Iran claims to have successfully tested a ballistic missile called Kheibar with a range of 2,000 kilometers and a 1,500-kilogram warhead. The U.S. and France have expressed “concern,” with the French foreign ministry calling it a violation of numerous United Nations resolutions.
Iran has become extremely proficient at producing ballistic missiles and it has one of the largest ballistic missile stockpiles of any country in the region with some estimates placing the number at 3,000. The timing of the latest test is significant.
Iran’s missile test was carried out at a time when Herzi Halevi, the head of the Israel Defense Forces and other top military officials, warned of a possible war with Iran over its nuclear program. During the unveiling ceremony of its latest missile, Mohammad-Reza Gharaei Ashtiani, Iran’s defense minister, said “Our message to Iran’s enemies is that we will defend the country and its achievements.” The statement was likely a warning to Israel and by extension, the United States.
Why do Western countries and Israel remain deeply concerned about Iran’s ballistic missile program? Although the program dates back to the 1980s, if it is carefully examined, it was designed with Israel in mind.
Israel, which is the largest cumulative recipient of U.S. foreign aid, sees Iran as an existential threat. Similarly, Iran also considers Israel a threat to its own existence. Iran does not recognize the Jewish state and supports the Palestinian cause, as well as Hamas and Lebanon’s Hezbollah.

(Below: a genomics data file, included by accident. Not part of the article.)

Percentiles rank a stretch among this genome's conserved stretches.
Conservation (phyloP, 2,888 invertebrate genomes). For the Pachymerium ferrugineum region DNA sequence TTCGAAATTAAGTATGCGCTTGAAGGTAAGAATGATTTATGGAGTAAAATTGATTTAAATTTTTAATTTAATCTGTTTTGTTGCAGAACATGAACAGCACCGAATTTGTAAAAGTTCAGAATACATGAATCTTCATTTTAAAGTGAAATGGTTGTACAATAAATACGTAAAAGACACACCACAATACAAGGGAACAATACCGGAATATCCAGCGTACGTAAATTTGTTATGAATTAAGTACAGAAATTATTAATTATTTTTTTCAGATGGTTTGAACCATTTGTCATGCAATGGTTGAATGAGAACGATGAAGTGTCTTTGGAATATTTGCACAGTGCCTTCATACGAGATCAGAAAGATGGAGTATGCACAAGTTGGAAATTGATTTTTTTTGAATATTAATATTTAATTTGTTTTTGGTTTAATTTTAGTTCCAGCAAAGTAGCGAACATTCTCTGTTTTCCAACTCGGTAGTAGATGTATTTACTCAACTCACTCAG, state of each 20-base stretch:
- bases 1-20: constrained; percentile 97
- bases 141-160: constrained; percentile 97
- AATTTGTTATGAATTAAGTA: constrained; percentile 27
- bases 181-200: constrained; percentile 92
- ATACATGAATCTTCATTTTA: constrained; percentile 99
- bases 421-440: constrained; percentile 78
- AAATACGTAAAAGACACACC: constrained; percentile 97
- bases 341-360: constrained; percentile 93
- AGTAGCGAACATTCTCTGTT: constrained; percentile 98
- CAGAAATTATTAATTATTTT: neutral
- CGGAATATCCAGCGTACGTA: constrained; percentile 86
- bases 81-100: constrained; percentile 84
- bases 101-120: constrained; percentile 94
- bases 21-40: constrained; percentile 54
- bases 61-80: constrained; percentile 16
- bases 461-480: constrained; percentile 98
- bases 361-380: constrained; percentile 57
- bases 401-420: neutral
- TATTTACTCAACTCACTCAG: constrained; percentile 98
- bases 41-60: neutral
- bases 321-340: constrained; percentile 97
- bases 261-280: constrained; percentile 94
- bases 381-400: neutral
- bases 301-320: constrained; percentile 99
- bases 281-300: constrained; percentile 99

Why did Iran name its new toy the Kheibar? Kheibar is apparently a reference to a historic battle between Jews and Muslims, led by Muhammad in 628 CE. The Muslims prevailed. According to a treaty, Jews were to leave the region with their families. In a second treaty, the Muslims agreed that Jews could stay in the region and continue farming but pay half of their earnings to Muslims. So essentially, Iran is trolling Israel.
Although Tehran says that its missile program is entirely defensive in nature, the U.S. sees it as a threat to European security as well as to its allies in the region.
The former Trump administration unilaterally withdrew from the Iran nuclear deal in 2018 and reimposed sanctions on Tehran. Despite U.S. sanctions, Iran’s ballistic missile program has continued, which illustrates that Washington’s Iran containment strategy has failed.
Five years after the U.S. unilaterally withdrew from the agreement, efforts to revive it have failed. Restoring the agreement will create new opportunities to address many issues like the country’s ballistic missile program. The only question is whether there is a will in Washington and Tehran to see the agreement revived.
Source » intpolicydigest